The signing of the Trans-Pacific Partnership prompted large protests but has had no dent in the National Party's ratings in the latest opinion poll.

National remains steady at 47 per cent support in the One News-Colmar Brunton poll taken in the aftermath of the signing of the controversial 12-nation trade pact in Auckland on February 5.

The worst news from the poll was for the Green Party, which dropped four points to 8 per cent. Its misfortune was New Zealand First's win -- Winston Peters' party went up one point to 10 per cent, propelling it ahead of the Green Party.

If that continues, NZ First would be the third-largest party in Parliament -- a long-held goal of Mr Peters, which raises the stakes for both National and Labour should his support be required for a future government.


NZ First would have the balance of power if the poll results were repeated in an election.

Mr Peters would not say whether his party would prefer to go with Labour or National, saying it was too far out from the election to answer such questions.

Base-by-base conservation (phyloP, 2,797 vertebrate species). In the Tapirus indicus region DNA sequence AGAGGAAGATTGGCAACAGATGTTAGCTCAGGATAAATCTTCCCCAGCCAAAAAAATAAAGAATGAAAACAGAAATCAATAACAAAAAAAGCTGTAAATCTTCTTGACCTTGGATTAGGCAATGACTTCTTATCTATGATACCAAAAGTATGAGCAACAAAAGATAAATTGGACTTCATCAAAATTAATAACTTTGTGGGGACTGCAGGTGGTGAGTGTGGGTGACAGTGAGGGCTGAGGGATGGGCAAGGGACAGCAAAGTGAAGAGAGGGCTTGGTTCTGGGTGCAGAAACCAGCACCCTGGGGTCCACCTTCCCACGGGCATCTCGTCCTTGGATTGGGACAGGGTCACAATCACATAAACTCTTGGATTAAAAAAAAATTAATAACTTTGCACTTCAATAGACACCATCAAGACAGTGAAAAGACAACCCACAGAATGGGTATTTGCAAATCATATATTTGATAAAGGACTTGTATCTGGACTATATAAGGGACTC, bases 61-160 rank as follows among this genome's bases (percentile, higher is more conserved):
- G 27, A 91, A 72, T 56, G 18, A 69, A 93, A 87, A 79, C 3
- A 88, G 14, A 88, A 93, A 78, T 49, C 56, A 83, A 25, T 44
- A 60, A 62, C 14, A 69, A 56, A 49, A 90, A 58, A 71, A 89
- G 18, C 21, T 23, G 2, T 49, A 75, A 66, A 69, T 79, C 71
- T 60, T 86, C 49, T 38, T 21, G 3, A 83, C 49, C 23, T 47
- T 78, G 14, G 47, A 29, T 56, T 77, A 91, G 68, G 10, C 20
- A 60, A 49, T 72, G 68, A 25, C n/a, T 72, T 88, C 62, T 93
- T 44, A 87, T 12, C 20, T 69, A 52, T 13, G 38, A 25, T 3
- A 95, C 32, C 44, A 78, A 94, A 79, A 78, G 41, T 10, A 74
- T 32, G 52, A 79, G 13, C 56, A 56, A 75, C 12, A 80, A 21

"We are sticking to our knitting and that's why we're rising."

John Key's decision to give Waitangi a miss over Waitangi Day also did little harm -- he was at 40 per cent as preferred prime minister, the same as the last poll in October.

That level if support is well ahead of Labour leader Andrew Little and Mr Peters, who were both on 9 per cent.

Labour got a small lift after a fortnight that included a major policy announcement of three years of fees-free tertiary education -- its party support went up one point to 32 per cent.

Of the other parties, the Maori Party was on 1 per cent, Act on 0.3 per cent, the Conservatives on 0.6 per cent, and the Mana Party at 0.3 per cent.

The poll was taken from February 13-17 and has a margin of error of 3.1 per cent.